Bay Roberts receives traffic study report
Draft report suggests converting ‘Golden Mile’ to three lanes
The Town of Bay Roberts held a public meeting last week to discuss a traffic study it recently had completed. Business owners and residents listened as the group responsible for the report detailed their recommendations for the portion of the Conception Bay Highway that runs through the community.
For years, the Town of Bay Roberts has been looking at ways to quiet traffic along a popular road in the community.
The stretch of the Conception Bay Highway, known locally as “The Golden Mile” from the intersection of L.T. Stick Drive to the traffic lights at Water Street, has long been a problem area for the community.
“It’s a road we have to look at seriously to provide a safe environment for everybody both driving, walking and shopping,” said Bay Roberts Mayor Philip Wood.
It’s a four-lane thoroughfare and has become a nightmare for motorists trying to turn left. That combined with high speeds have been the primary cause of numerous accidents in the area for the past several years.
With that goal in mind, Bay Roberts commissioned Harbourside Engineering Consultants to conduct a traffic study and on June 7 a draft report was presented to more than dozen residents, town officials and business owners who regularly use the Conception Bay Highway.
“We’re very pleased to see the public engaged in it and asking questions here,” said Wood. “Hopefully, there will be additional follow-up. Everyone is willing to do their part to make it safer.”
The group narrowed its study times to peak morning hours (7:45 to 8:45) and peak afternoon hours (4:15 and 5:15). They studied intersections and traffic patterns, conducted a study on the town’s traffic lights, as well as pedestrian movements.
They counted traffic volume — which came in at about 18,000 cars daily — and pedestrian traffic in the fall of 2015.
Over the course of the 45-minute presentation, Harbourside representative Mi- chael MacDonald carried the group through what they suggested and how they got to those conclusions.
Amongst those suggestions was something called a Road Diet, which would see the fourlane highway become a threelane road with the middle lane reserved for turning traffic only.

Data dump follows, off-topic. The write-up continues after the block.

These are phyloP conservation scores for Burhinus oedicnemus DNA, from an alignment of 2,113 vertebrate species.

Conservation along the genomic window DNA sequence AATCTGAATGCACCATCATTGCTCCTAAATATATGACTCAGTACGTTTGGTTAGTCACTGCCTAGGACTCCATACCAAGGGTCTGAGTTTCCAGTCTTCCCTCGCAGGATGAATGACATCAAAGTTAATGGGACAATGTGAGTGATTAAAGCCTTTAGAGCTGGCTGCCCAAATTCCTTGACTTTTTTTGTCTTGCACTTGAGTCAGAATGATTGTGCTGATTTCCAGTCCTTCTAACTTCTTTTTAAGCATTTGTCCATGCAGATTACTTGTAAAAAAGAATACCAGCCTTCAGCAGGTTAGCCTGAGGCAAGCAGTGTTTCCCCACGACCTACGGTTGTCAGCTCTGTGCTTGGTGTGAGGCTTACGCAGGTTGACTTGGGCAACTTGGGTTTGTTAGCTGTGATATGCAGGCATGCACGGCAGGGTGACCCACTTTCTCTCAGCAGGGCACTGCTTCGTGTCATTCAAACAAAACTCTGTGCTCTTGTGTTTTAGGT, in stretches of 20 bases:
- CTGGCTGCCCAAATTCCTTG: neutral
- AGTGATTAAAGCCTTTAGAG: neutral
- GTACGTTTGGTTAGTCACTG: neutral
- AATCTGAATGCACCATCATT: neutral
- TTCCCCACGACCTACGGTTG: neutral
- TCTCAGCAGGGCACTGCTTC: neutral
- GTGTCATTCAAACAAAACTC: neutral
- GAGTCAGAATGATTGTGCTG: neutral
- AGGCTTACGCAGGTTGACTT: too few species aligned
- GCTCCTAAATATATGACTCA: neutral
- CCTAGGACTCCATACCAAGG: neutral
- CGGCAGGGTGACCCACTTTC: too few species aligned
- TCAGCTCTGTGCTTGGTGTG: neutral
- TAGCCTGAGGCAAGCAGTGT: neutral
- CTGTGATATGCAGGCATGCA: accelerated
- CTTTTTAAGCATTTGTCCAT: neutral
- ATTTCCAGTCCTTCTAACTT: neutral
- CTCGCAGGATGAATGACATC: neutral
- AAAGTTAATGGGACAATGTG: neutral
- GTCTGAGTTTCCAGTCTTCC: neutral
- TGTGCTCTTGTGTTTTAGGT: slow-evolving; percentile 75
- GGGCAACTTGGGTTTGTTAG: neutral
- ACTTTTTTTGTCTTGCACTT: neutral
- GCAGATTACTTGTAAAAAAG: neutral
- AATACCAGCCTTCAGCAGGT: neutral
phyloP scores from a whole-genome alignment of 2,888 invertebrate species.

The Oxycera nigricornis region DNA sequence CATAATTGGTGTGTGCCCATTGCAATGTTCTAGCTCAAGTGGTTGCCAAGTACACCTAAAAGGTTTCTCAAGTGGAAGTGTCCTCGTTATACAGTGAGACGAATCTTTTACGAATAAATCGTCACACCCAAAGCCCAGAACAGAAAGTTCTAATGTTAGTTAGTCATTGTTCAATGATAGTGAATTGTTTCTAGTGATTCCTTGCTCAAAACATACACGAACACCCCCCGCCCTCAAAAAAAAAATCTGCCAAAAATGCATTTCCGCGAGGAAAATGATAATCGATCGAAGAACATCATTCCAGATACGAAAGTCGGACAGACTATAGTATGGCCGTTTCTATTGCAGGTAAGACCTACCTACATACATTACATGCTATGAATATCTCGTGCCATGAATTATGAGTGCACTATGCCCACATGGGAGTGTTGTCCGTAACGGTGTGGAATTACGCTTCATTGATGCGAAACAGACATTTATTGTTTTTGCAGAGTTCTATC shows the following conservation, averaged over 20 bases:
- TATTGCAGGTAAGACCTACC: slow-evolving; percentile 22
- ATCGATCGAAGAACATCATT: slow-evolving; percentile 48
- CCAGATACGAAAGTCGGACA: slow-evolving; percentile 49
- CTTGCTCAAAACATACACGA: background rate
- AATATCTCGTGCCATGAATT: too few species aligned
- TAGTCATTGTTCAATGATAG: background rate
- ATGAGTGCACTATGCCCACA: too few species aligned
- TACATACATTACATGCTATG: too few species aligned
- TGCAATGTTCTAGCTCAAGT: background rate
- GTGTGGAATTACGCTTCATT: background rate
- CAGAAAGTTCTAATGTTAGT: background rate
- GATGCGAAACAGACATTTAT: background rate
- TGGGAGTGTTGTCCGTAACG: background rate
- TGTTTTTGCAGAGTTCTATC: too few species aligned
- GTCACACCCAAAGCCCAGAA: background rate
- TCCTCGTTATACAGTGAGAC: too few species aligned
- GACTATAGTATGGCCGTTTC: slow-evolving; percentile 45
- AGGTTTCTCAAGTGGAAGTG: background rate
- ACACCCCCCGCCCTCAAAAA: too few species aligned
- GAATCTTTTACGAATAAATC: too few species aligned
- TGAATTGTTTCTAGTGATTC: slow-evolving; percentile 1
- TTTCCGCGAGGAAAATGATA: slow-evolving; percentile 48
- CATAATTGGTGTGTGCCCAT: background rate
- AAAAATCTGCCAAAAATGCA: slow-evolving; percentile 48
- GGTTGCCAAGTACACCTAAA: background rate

Sidewalks would then be built on both sides.
“Safety would the biggest benefit here,” said MacDonald.
Others included the installation of a roundabout at the bottom of L.T. Stick Drive, the highlighting of crosswalks and upgrades to the town’s traffic light equipement.
Conversation after the meeting was mostly positive. Some in attendance were not completely in favour of a roundabout installation, but could recognize value in other measures brought to the table.
Roberts businessman David Neville was pleased with what he heard and saw from Harbourside.
“I think it’s a great idea,” he said. “I think (road diet) would definitely slow down a lot of the traffic. When you think about it, people are flying. It’s just a free-for-all. That’s the biggest problem.”
Town officials were also pleased with the report and the suggestions made.
“I really like the idea of roundabouts,” said Wood. “It’s a safe way to keep traffic moving, but at the same time it’s a very economical way to look at roads versus overpasses.
“The whole idea of making the road a three-way is very intriguing. It’s a great start.”
All of the ideas are dependent on getting permission from the provincial government since they are responsible for the road.
Those in attendance were encouraged to ask questions and offer their own suggestions before the final report is released later this month.
Harbourside Engineering Consultants Michael MacDonald presents a draft of the Bay Roberts traffic study at the Search & Rescue Building in Bay Roberts on June 7.